If you live in an area with wild grape vines, chances are good that you already know how destructive they can be. Eager for sun and seemingly impossible to stop, they will crawl over any and every other plant and tree in their endless quest to get to the sun. They choke out other plants and trees that you may have been trying to grow and are generally a nuisance. It is no surprise that you might want to kill them. Luckily, there are several ways to do it, only some of which involve chemicals.
Cut the vines. Do this in two places, once at your eyeline and once just above the ground, directly above where the vine goes into the earth and meets with its roots. Remove the vine parts that have been cut off and burn or discard. Do not compost, as they will have a chance to grow back and take root elsewhere. Wear thick, protective gardening gloves and safety goggles while you are cutting to avoid injury. Cutting the vines is most effective when done just prior to either step 2 or step 3.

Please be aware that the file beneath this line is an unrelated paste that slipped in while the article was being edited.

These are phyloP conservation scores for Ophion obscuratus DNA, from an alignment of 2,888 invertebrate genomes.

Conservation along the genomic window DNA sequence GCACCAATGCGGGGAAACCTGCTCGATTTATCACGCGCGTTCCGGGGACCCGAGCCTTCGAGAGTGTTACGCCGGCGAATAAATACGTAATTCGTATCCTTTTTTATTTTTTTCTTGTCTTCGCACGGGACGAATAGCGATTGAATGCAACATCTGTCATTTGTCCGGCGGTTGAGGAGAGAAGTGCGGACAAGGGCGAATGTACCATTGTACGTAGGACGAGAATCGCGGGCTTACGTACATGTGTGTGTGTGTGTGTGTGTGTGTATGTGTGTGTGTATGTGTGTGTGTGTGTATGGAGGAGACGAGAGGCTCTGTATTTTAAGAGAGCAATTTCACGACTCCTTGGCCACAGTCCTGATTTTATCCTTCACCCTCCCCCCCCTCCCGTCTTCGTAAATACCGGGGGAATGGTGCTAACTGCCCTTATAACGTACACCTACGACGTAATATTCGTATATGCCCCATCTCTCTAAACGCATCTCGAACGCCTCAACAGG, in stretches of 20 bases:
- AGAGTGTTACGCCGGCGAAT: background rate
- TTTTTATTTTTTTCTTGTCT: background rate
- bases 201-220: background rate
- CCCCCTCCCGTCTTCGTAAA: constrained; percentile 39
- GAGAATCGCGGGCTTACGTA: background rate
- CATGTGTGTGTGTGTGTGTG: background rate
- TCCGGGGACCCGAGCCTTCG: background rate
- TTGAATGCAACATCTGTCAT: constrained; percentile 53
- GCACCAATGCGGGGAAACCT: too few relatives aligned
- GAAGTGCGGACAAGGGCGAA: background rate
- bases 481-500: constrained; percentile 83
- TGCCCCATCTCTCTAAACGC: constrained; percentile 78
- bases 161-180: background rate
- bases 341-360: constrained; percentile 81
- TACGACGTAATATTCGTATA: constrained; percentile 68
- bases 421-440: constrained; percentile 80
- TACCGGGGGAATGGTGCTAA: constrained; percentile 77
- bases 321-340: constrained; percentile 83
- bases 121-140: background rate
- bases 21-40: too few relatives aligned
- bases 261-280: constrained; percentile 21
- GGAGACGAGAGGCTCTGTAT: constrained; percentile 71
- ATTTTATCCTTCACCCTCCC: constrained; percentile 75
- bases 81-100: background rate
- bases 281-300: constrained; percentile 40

Apply an herbicide according to the manufacturer's directions. The Washtenaw Conservation District in Michigan recommends Arsenal, Banvel CST, Crossbow, Garlon 3G, Pathway RTU, Roundup Ultra or Weedone CB as possible options. Crawford Conservation recommends Weedone 170, Tordon 101R, and Roundup as possible options.
Plant trees around the area where the grapevines were growing. Follow species instructions regarding the trees you are planting, as far as rules for spacing and depth go. Grapevines abhor shade, and will not react well to the erection of a shady canopy suddenly growing overhead. This method will take a few years, because the trees will take some time to grow. However, it is a good way to ensure that no grapevines grow in that area.